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Columbus, Ohio, Eyes $40 Million Smart Cities Grant

City officials say they're looking at autonomous and electric vehicles and a payment system that bridges all modes of transportation.

(TNS) — The U.S. Department of Transportation is trying to figure out where it can get the most out of a $40 million investment that could turn Columbus into a test track for transportation technology.

Transportation Secretary Anthony Foxx visited Columbus on Monday for a roundtable discussion about Columbus’ transportation network ahead of the deadline to submit applications for the grant.

“We want to see what we invest in work,” Foxx said. “We’re really looking at what you want to accomplish and how well suited you are to get there and what difference our investment will make here versus someplace else and whether we get more distance out of that investment here.”

Columbus is one of seven finalists for the department’s Smart City grant, which will provide $40 million to a city to use advanced technologies to reduce congestion and improve the environmental effects of travel. Vulcan Inc. plans to award $10 million more to look at electric vehicles.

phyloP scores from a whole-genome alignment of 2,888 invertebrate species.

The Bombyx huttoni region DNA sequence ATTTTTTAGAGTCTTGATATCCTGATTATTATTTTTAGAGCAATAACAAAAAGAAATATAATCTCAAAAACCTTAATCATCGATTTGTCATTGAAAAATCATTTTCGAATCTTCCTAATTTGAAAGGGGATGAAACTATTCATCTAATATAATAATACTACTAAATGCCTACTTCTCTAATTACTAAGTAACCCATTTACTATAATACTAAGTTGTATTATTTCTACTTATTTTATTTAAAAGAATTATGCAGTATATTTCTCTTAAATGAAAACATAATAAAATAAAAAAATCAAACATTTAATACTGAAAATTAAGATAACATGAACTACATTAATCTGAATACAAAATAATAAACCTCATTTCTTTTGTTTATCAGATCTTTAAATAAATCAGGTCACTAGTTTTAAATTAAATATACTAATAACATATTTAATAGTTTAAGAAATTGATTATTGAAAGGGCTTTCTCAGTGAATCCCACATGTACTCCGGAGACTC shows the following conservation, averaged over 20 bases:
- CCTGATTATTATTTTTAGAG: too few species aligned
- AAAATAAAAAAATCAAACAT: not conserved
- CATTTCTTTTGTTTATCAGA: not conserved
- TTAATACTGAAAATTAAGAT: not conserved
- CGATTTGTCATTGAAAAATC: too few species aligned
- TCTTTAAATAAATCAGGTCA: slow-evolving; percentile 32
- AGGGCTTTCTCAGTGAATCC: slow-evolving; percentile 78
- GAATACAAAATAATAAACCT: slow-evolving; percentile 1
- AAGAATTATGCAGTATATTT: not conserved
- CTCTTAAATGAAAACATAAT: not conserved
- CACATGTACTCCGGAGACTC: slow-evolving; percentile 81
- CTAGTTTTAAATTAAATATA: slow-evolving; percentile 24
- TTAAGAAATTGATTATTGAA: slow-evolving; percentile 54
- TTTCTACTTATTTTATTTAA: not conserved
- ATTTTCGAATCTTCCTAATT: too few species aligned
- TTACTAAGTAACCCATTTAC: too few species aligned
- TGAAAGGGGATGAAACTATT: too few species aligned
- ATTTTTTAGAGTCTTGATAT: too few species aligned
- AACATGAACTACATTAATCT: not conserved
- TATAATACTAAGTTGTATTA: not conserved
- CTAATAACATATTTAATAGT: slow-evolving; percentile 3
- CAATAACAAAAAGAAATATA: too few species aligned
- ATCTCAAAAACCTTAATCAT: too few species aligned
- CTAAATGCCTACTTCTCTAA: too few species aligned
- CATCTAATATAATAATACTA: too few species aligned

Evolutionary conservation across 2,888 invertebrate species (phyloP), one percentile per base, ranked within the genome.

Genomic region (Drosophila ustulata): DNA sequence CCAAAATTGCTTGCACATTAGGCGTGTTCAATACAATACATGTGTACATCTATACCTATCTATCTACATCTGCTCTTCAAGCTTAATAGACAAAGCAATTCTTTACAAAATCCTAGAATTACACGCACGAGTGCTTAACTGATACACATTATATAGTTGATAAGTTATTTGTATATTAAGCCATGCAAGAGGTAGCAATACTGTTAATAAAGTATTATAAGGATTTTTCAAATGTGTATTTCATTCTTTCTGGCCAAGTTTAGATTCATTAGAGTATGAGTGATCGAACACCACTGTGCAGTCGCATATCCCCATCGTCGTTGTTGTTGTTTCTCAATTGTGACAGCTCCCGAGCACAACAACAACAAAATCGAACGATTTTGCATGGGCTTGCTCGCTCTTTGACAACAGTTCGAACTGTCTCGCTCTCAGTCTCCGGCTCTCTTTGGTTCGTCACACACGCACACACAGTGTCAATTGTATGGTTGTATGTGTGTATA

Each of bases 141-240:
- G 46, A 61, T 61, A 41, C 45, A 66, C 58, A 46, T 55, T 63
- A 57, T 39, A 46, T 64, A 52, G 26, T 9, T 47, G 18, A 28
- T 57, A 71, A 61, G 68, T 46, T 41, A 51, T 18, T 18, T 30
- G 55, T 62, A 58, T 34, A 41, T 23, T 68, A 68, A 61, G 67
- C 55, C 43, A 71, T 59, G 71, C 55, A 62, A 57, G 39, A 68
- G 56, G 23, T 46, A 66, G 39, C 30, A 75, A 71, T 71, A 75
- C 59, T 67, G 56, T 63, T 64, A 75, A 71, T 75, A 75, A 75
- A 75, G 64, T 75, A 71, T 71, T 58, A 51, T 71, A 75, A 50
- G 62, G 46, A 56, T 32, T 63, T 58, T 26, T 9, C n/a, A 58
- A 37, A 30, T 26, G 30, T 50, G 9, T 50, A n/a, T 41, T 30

The city hasn’t submitted its application yet, but local officials have said it is looking at autonomous and electric vehicles and a payment system that bridges all modes of transportation. Mayor Andrew J. Ginther said the city also is looking at ways to better connect Linden residents to the rest of the city.

Ginther said he wants to see Columbus become “the Silicon Valley of intelligent transportation systems.”

Officials also are pledging to make sure the federal government gets a good return on its investment.

At the discussion, former Mayor Michael B. Coleman said if the city wins, it and the private sector would come up with additional money to support the programs that the grant starts.

Foxx said the department will decide this summer which city will receive the funding. It will look at how each city plans to improve safety and advance electric vehicles, among other criteria.

The city that is selected will have a national spotlight on it to see how new transportation technology can work, Foxx said.

“I think Columbus has an advantage,” Ohio Sen. Sherrod Brown said. “Columbus is really sort of every person’s city in this country. If it works in Columbus, it works, we know that. We’ve been a test center for so many corporations.”

©2016 The Columbus Dispatch (Columbus, Ohio) Distributed by Tribune Content Agency, LLC.